‘We are our own solutions’

17 Mar, 2023 - 00:03 0 Views
‘We are our own solutions’ Edith WeUtonga leads a discussion at National Art Gallery of Zimbabwe in Bulawayo on Tuesday. — Picture by The Eyes of Lance

The Chronicle

Mbulelo Mpofu, Showbiz Reporter

THE National Arts Council of Zimbabwe (NACZ) on Tuesday partnered with the Zimbabwe Musicians Union (ZiMU) to facilitate a meeting in Bulawayo to discuss the welfare of musicians and the need for standardisation in the business among other issues.

The meeting, presided over by ZiMu’s chairperson Edith WeUtonga (born Edith Katiji), saw stakeholders in the music sector converge at the National Art Gallery of Zimbabwe in Bulawayo to map the way forward for a sector in need of a revival.

Edith WeUtonga (Pic by the eyes of Lance)

The Zimbabwe Musicians Union was founded in 2014 in Harare to cater for the interests of those involved in the music industry such as vocalists, instrumentalists and promoters.

In attendance were musicians, promoters, and managers. These included Asaph, DJ Prince Eskhosini, Jeys Marabini, Novuyo Seagirl, Bhila, Ramadu, Charles Banda, Mawiza, Absoll Luz, Ramsey Kasawaya and Rockie DoUb among others.

Addressing the audience, Edith WeUtonga emphasised the importance of locals getting involved to ensure that music is recognised as a profession rather than a hobby.

Asaph (Pic by the eyes of Lance)

“Musicians are workers and as such, they need to treat their profession likewise. In as much as we have general problems in the sector, artistes from Bulawayo know what they face and what hinders their progress. For the sector to retain its relevance, we should find solutions to our problems as we are the ones who know best. We are our own solutions,” she said.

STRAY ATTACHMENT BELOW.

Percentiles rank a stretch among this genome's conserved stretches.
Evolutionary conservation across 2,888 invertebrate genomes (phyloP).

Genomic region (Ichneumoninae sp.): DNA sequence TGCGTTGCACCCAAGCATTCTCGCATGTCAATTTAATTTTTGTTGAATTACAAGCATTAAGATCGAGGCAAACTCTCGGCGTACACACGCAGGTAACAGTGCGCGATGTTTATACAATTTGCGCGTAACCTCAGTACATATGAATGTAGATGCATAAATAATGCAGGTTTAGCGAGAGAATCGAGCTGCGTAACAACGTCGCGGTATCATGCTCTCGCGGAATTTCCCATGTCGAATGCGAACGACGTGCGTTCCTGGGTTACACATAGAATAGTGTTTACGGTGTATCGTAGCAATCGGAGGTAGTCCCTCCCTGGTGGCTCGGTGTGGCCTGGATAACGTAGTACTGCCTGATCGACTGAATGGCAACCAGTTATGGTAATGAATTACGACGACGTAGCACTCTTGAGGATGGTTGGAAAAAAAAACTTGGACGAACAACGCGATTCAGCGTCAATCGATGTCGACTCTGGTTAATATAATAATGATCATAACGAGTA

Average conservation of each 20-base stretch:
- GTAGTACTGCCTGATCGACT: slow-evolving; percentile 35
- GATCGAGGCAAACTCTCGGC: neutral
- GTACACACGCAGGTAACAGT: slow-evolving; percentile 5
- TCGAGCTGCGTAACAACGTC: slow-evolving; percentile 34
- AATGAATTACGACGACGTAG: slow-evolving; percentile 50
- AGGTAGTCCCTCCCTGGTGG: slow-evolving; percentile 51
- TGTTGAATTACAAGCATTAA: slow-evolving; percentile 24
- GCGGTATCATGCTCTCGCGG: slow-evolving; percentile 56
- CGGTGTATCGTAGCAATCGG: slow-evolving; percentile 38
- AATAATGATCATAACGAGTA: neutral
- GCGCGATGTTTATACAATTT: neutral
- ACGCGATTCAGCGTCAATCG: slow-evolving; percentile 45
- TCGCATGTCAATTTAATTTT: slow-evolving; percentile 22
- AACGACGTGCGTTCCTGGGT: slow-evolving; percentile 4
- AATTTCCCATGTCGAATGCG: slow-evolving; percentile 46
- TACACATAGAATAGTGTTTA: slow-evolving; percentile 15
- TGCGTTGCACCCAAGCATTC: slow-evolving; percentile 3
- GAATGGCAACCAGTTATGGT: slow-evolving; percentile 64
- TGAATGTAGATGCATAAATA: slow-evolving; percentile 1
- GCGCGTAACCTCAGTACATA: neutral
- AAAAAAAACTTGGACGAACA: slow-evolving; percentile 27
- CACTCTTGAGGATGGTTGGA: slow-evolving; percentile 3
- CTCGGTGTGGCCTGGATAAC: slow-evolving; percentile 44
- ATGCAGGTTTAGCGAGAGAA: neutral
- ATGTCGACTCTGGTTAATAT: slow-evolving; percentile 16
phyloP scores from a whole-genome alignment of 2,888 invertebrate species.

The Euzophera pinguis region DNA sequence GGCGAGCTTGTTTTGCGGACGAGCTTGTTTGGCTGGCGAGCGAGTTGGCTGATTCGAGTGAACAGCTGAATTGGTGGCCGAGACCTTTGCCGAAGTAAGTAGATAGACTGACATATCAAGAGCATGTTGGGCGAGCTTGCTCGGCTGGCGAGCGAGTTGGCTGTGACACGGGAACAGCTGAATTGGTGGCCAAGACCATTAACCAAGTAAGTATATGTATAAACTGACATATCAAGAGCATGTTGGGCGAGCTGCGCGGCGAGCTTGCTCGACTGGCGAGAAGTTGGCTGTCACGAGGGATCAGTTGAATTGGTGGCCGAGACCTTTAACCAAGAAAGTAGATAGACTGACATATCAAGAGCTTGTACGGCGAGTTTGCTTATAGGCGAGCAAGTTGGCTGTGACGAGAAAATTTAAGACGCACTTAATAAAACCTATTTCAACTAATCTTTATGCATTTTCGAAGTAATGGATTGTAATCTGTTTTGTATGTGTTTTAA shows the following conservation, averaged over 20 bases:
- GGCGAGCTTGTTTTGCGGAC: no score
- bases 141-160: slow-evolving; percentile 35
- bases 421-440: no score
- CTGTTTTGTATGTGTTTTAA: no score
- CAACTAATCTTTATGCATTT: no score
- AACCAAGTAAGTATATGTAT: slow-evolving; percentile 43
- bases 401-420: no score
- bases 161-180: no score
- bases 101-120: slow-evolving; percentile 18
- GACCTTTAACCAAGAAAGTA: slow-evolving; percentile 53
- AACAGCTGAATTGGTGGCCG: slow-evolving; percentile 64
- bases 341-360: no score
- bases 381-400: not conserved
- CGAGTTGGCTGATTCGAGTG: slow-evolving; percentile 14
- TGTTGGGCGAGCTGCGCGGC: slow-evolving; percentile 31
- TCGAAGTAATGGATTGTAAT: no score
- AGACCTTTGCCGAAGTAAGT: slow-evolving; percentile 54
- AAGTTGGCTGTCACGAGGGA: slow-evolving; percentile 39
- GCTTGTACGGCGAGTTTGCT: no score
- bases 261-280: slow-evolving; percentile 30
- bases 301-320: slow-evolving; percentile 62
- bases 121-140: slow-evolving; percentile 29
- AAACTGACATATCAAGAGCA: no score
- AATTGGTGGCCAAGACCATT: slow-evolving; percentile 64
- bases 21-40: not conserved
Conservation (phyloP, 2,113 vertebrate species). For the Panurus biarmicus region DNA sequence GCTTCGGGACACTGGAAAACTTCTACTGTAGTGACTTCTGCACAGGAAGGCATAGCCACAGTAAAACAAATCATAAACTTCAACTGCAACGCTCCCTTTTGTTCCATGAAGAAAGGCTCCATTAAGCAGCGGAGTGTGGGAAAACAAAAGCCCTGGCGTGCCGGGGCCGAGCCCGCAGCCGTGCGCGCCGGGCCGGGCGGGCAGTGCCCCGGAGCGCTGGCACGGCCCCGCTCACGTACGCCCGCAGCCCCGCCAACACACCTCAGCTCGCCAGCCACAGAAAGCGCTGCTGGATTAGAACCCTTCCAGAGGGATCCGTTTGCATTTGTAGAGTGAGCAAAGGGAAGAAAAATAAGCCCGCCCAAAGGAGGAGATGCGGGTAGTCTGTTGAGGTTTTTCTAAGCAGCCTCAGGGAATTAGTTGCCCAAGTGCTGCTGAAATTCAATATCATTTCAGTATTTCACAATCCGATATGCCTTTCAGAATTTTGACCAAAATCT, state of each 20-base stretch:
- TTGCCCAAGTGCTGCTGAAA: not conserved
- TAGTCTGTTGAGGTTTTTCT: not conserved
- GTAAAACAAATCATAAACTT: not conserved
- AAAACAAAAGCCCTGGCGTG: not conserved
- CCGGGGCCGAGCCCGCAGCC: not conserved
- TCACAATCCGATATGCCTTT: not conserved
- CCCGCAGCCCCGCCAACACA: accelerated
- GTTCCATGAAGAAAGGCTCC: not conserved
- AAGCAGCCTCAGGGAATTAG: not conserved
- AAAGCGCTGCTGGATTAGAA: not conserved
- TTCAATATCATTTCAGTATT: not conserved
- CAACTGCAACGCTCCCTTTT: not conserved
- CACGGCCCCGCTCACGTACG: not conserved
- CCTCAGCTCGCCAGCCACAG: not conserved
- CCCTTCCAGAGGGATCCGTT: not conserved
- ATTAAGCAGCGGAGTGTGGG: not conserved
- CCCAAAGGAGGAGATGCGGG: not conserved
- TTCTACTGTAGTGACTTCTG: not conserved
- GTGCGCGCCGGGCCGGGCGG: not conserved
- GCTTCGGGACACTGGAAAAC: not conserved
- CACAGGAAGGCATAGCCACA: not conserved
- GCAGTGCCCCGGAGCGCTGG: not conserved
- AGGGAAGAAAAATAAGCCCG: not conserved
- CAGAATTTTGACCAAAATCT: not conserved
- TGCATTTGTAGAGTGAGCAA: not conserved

Some of the topics discussed included artistes’ social security, standardising of their treatment, rates when performing, music submission to radio and television stations as well as their royalties when their music gets played on air.

ZiMU has partnered with the Musicians’ Union of Finland — Muusikkojenliitto and WeUtonga attested to the need of borrowing a leaf from their book as artistes’ welfare is of utmost importance in first-world countries.

Due to lack of artiste representation, rampant exploitation and daylight robbery have reared their ugly heads, with artistes and bands being exploited, with some being compensated with a plate of food and booze, and sometimes performing for free.

NACZ’s William Nyandoro (Pic by the eyes of Lance)

A steering committee was formed at the meeting in order to work closely with ZiMU in identifying and solving problems faced by artistes.

ZiMU’s goal is to help musicians with access to legal and contract advice, welfare support, psycho-social support, recommendation, and reference letters, access to free duty on instruments as well as free workshops. — @MbuleloMpofu

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